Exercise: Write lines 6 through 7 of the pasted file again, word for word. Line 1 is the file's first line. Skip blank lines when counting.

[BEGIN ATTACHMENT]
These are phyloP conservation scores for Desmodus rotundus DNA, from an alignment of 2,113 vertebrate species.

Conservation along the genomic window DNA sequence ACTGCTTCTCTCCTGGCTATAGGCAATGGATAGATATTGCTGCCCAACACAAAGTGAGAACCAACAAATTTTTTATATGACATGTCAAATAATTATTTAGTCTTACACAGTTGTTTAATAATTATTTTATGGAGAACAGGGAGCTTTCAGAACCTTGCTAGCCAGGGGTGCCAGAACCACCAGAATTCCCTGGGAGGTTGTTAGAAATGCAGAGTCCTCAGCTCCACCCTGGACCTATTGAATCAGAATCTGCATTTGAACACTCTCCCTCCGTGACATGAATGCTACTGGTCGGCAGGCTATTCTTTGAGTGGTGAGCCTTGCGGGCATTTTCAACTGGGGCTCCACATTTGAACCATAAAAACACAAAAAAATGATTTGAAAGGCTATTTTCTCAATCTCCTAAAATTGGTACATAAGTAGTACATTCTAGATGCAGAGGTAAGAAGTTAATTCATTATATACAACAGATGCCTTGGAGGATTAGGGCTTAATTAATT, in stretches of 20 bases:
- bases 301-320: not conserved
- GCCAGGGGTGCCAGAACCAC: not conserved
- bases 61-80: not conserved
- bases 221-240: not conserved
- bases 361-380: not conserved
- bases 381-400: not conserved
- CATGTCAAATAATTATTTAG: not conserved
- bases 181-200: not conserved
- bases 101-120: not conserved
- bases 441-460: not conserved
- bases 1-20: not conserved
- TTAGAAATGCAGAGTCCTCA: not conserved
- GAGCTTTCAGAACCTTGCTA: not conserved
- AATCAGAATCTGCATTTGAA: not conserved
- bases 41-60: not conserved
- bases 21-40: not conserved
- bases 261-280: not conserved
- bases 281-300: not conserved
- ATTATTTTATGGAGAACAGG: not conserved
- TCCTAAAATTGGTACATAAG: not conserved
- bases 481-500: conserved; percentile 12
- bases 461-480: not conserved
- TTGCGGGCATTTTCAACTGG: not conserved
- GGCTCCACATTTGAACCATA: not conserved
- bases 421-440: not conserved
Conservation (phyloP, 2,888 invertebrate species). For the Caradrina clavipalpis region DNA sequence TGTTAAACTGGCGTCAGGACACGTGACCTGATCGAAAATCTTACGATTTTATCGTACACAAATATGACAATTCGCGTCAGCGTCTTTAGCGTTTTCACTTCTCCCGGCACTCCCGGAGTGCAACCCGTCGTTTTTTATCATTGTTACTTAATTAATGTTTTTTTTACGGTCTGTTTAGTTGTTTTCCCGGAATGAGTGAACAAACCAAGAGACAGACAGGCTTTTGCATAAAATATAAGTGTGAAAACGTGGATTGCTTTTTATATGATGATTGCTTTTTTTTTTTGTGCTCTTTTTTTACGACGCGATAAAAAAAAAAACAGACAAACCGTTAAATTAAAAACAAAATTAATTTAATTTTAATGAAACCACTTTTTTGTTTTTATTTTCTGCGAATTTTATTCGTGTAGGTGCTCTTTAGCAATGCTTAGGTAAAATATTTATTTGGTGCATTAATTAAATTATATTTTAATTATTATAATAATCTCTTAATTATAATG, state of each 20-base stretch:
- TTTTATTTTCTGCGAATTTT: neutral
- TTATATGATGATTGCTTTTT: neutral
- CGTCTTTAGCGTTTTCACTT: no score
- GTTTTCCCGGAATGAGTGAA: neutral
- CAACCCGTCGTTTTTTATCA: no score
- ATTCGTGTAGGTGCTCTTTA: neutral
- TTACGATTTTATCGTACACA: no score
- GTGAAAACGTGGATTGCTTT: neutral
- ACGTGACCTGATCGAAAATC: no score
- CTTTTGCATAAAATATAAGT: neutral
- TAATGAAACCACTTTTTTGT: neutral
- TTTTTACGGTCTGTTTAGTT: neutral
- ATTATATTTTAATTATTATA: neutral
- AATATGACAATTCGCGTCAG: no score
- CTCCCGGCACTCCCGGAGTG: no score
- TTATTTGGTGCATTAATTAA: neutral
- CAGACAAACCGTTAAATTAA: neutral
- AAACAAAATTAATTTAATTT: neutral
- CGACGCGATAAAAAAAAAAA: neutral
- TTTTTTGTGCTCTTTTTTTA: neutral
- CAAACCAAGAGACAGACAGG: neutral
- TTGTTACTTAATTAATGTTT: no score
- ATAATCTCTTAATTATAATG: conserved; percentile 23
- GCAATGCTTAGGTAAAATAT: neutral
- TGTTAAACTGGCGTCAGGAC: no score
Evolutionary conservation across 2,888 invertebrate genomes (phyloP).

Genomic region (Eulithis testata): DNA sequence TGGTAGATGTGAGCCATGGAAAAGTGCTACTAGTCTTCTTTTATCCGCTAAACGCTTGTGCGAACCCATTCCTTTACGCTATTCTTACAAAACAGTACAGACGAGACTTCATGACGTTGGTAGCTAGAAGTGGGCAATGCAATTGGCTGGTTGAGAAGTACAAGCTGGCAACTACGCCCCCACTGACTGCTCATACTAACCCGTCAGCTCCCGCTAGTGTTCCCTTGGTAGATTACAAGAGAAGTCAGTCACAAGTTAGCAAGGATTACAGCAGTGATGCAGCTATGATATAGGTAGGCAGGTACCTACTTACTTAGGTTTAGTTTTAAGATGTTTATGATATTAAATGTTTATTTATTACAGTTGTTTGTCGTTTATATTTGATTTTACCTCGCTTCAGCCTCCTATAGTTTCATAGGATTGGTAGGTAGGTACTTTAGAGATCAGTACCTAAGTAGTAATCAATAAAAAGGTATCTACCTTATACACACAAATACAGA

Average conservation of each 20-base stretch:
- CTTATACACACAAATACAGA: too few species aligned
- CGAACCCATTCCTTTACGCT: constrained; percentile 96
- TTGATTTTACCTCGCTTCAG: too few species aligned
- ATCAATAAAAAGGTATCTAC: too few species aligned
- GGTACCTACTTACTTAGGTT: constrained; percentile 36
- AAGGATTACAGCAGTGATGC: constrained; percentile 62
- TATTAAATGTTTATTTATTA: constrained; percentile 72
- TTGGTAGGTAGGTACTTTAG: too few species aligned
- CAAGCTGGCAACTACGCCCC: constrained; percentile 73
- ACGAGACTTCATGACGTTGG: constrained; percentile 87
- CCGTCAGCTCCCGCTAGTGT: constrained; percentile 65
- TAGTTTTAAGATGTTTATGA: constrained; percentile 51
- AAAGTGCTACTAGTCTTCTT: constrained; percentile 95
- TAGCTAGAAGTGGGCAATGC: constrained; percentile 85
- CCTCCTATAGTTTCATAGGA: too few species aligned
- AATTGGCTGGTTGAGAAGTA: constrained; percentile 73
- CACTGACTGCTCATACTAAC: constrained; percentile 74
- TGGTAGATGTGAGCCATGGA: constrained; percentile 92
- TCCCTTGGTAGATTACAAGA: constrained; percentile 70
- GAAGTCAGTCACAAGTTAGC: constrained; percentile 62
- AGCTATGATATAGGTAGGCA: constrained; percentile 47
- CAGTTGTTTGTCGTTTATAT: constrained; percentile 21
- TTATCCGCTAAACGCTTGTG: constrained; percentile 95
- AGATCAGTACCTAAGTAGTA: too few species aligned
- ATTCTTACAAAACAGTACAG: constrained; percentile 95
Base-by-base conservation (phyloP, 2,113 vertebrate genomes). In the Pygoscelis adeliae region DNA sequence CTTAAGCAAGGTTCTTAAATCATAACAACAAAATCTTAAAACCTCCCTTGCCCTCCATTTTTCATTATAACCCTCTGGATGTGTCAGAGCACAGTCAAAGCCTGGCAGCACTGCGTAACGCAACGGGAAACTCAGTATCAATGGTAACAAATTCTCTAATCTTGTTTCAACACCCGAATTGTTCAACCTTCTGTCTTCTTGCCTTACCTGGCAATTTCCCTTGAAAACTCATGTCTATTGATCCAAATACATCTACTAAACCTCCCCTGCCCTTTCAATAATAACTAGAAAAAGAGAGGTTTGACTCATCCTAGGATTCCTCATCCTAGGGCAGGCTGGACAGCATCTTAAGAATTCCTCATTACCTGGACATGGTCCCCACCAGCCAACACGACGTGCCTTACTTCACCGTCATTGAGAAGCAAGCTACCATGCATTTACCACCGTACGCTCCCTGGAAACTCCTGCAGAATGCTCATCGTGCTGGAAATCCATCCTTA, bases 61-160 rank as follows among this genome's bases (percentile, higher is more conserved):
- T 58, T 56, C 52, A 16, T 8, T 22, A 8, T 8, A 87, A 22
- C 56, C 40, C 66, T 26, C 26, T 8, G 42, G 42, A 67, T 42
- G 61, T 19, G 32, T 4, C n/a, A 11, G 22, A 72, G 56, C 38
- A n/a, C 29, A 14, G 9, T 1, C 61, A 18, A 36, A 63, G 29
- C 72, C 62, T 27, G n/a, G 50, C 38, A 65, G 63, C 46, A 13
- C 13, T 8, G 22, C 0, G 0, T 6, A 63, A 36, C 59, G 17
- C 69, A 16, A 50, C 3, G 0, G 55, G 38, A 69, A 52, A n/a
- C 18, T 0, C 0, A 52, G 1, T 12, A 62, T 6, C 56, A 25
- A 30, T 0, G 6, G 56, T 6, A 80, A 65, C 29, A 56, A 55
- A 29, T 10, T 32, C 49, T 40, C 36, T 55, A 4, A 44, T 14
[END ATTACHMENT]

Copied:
- bases 221-240: not conserved
- bases 361-380: not conserved